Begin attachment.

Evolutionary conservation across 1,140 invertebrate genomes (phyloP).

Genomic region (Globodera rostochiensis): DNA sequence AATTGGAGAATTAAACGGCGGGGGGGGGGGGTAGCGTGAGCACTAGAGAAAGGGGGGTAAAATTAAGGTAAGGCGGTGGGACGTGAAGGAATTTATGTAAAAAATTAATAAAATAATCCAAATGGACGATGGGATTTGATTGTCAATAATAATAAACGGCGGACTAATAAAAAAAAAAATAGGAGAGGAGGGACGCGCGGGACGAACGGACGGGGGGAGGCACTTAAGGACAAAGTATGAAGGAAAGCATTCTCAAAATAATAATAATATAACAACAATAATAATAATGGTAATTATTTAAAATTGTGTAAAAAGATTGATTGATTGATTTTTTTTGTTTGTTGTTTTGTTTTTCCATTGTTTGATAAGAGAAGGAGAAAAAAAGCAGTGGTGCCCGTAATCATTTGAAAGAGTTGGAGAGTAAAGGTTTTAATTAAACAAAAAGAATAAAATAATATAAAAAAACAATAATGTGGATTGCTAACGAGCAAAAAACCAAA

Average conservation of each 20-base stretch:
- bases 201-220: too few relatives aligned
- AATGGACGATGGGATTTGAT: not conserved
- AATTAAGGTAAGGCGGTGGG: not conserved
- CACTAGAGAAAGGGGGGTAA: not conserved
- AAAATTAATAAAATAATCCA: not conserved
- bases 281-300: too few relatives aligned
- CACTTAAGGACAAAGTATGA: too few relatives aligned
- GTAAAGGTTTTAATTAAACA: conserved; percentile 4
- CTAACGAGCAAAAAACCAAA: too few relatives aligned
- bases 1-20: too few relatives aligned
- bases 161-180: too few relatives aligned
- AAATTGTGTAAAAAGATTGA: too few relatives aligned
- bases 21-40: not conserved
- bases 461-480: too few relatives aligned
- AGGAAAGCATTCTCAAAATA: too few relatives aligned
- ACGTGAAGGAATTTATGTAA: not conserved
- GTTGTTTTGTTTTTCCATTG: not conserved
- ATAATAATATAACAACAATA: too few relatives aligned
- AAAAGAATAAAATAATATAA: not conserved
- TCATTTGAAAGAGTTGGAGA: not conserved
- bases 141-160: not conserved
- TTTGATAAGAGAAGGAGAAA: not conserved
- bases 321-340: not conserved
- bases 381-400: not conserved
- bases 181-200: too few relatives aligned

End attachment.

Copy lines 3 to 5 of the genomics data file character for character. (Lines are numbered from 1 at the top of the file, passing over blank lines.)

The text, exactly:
Average conservation of each 20-base stretch:
- bases 201-220: too few relatives aligned
- AATGGACGATGGGATTTGAT: not conserved